Although improvisational comedy, one of Chicago’s most formidable gifts to the entertainment world, had its genesis in the Hyde Park neighborhood, it is now rooted almost entirely on the city’s north side. Producer John Stoops wants to change all that.
Stoops, who is determined to take the art form “back home,” has announced the establishment of The Revival, a comedy club that will be located almost exactly on the original footprint of the improv movement at 1160 E. 55th St. Set for a “soft opening” in late October, and an official opening in late January, the 2700-square-foot space (on the northeast corner of 55th Street and University Place, next to the current site of the Engine 60 fire station, and in the same complex as the Woodlawn Tap), will house a 150-seat cabaret-style space, with a back patio space, too. And it will present a wide range of original programming “spanning all variations that fall under the umbrella of comedy,” and even some blues and jazz.
It was back in the mid-1950s that a collection of theatrical brainiacs circling around the University of Chicago gathered in a space in the back room of The Compass, a bar at 55th and University, where they wrote the outlines for their earliest sketches. Those sessions led to the establishment of The Compass Players in 1955, and the emergence of such renowned “players” as Mike Nichols, Elaine May, Barbara Harris, Del Close and countless others.
Stoops, who spent 17 years in the advertising business (he worked for Leo Burnett) began pursuing his dream “to be a producer” in 2013 by co-founding the summertime Three Oaks Theater Festival in the town of Three Oaks, Michigan, and learning the ropes by working with co-producers Tim Evans (of Northlight Theatre) and actor Marc Grapey.
That project has been an enormous success, with remounts of such recent major Chicago hits as director Hans Fleischmann’s take on “The Glass Menagerie,” David Cromer’s revival of “The Normal Heart,” Blair Thomas’ puppet theater, Northlight’s “Chapatti” (with John Mahoney reprising his starring role), and, for some levity, The Hypocrites’ take on “H.M.S. Pinafore” and a world premiere by the Q Brothers.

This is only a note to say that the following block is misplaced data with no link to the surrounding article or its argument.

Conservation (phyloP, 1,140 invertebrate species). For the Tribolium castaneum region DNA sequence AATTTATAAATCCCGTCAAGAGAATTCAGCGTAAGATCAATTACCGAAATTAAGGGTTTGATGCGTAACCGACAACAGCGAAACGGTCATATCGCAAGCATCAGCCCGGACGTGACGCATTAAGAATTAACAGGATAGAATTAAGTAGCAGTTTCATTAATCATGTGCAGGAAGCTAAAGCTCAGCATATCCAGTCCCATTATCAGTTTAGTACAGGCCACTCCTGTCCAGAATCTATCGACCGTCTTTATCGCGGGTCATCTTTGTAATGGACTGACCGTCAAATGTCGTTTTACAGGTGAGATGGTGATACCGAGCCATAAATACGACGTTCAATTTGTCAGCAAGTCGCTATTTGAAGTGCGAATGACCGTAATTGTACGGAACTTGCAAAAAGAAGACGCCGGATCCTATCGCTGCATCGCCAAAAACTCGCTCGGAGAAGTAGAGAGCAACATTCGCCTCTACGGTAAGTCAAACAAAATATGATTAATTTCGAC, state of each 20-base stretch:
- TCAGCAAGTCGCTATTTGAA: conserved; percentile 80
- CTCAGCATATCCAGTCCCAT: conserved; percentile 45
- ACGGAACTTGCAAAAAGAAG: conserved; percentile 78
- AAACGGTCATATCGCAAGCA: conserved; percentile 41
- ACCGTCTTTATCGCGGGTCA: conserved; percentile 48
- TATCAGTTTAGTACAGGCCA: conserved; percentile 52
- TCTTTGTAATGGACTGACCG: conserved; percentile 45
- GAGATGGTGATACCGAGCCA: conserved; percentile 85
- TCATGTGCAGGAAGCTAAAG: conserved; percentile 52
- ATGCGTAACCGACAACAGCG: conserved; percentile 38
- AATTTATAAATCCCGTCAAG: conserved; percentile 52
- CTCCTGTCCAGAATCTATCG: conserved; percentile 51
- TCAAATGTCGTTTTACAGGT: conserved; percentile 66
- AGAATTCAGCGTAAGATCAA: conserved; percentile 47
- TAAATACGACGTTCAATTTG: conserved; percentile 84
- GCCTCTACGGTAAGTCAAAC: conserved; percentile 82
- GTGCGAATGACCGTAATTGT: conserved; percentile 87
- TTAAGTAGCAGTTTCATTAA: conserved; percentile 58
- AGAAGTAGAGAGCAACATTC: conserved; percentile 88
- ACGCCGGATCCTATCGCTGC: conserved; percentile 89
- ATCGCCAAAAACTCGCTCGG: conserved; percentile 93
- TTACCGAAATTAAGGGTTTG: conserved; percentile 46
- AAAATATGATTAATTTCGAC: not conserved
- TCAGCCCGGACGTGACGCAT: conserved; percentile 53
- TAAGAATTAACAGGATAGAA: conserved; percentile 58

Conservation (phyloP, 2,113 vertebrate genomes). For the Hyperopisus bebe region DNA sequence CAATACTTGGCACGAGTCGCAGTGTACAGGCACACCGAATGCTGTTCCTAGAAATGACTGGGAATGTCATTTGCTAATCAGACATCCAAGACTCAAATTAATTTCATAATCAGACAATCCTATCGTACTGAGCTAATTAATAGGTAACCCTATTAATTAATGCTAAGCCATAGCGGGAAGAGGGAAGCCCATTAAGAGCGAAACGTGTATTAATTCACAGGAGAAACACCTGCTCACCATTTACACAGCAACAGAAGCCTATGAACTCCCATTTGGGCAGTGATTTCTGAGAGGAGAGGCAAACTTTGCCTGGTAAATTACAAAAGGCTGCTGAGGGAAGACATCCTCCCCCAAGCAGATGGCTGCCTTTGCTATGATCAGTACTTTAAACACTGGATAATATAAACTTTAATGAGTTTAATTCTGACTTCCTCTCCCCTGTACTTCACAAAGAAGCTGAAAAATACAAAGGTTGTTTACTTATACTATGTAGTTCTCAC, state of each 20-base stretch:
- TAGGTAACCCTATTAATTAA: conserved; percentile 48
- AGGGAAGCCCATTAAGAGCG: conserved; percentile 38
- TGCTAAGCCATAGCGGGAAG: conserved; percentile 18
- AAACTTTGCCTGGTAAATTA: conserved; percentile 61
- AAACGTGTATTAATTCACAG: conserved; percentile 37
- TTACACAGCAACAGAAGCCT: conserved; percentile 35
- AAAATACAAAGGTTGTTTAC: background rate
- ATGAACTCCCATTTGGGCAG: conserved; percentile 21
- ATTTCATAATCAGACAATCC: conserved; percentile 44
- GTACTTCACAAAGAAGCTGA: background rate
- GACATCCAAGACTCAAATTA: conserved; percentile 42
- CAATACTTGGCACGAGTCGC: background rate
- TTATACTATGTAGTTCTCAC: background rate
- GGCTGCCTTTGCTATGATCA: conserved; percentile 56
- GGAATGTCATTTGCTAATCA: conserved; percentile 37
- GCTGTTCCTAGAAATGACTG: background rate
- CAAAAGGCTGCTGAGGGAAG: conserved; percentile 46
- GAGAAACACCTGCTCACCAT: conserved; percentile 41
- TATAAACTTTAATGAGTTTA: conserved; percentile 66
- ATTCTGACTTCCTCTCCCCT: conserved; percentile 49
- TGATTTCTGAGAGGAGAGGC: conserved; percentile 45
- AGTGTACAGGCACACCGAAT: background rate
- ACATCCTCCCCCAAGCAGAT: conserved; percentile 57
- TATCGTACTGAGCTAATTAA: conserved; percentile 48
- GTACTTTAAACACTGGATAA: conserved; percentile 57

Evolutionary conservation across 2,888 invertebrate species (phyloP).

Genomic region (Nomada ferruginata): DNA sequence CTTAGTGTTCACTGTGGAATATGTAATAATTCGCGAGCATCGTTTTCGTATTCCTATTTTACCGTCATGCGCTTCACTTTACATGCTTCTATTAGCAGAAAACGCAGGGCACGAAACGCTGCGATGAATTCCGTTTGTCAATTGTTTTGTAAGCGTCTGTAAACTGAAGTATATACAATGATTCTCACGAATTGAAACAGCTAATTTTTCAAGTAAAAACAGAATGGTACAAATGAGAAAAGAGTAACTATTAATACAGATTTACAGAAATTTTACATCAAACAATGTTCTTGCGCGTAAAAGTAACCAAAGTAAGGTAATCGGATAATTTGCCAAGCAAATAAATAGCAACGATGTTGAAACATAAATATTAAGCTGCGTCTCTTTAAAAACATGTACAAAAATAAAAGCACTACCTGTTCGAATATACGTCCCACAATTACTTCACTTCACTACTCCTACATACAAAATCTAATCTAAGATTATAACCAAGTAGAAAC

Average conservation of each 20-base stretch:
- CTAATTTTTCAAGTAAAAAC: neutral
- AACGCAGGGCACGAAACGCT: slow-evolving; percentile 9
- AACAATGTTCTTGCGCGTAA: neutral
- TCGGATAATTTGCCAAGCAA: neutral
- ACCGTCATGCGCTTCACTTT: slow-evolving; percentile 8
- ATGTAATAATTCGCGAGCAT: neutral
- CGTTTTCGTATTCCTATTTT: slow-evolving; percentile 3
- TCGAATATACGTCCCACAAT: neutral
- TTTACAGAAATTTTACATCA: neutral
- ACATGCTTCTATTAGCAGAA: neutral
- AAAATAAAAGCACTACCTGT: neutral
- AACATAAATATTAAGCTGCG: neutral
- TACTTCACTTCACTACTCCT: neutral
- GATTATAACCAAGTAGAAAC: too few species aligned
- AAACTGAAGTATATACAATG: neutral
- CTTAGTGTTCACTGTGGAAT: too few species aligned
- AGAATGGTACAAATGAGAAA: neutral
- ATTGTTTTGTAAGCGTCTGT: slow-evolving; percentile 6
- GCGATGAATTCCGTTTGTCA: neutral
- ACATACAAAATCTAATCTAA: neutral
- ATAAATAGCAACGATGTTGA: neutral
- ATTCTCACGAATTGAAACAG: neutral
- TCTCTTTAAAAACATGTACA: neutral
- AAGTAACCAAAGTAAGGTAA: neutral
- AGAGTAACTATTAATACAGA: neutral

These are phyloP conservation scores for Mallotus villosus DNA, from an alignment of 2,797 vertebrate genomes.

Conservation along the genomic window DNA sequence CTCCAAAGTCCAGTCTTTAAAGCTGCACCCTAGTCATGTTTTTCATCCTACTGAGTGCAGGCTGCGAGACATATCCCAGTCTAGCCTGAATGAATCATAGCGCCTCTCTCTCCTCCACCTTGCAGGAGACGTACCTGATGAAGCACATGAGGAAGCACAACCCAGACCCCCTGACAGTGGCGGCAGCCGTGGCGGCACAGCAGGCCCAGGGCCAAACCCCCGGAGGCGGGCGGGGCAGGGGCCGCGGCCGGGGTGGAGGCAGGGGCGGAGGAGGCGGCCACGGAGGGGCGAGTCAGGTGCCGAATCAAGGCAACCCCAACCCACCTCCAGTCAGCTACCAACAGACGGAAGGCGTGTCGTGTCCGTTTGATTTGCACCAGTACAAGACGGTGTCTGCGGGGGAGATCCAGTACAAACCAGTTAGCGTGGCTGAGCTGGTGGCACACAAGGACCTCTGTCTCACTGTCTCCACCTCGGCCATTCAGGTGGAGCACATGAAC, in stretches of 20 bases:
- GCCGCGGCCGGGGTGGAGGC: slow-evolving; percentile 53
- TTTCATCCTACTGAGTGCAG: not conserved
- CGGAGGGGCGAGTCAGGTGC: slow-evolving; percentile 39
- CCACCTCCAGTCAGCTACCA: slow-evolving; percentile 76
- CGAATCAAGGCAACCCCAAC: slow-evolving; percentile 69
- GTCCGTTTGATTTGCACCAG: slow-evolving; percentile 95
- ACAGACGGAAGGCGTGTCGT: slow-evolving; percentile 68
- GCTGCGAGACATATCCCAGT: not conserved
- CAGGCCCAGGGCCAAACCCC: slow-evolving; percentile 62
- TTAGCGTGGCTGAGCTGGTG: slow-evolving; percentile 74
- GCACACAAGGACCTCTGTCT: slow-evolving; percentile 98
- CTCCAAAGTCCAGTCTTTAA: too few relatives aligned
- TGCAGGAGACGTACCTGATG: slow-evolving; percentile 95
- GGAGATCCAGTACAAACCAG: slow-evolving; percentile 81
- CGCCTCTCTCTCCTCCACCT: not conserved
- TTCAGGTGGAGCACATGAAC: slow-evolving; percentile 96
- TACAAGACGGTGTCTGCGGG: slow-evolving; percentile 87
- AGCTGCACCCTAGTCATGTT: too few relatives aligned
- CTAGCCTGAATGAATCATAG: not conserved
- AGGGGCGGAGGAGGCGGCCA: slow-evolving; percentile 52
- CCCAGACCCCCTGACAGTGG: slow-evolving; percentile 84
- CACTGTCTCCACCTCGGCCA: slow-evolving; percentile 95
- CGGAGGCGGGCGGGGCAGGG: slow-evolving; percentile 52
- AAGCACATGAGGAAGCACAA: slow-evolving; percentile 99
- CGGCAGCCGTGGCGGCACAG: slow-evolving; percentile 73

But Stoops, who moved to Chicago in 1995, and now lives in Hyde Park, wanted more. As he explained his evolution: “I wasn’t a drama club guy, but when I first got to the city my company offered free classes at The Second City and I took them. Then, about two years ago I left my job and, after getting my feet wet at Three Oaks, I decided to jump in with both feet and start this club. It coincides with some interesting arts and entertainment activities that have been developing in Hyde Park during the past few years – everything from the University of Chicago’s Logan Center, to The Promontory [a restaurant and music venue], and, soon, the Obama Library.”
Serving as artistic director will be Billy Bungeroth, a Second City mainstay who directed “The Art of Falling,” The Second City’s acclaimed collaboration with Hubbard Street Dance Chicago last year. Helping with the design is master theater architect John Morris (Lookingglass, The Black Ensemble, Steppenwolf), with interior design by twofold studio (SoHou House).
“Of course we’re hoping for an audience of students, staff and faculty from the University of Chicago, and testing the waters in October will be Off-Off Campus, the well-established improvisational and sketch comedy group at the University of Chicago,” said Stoops. “But we want The Revival to be a source of talent and a destination for the whole South Side, with all its diversity.”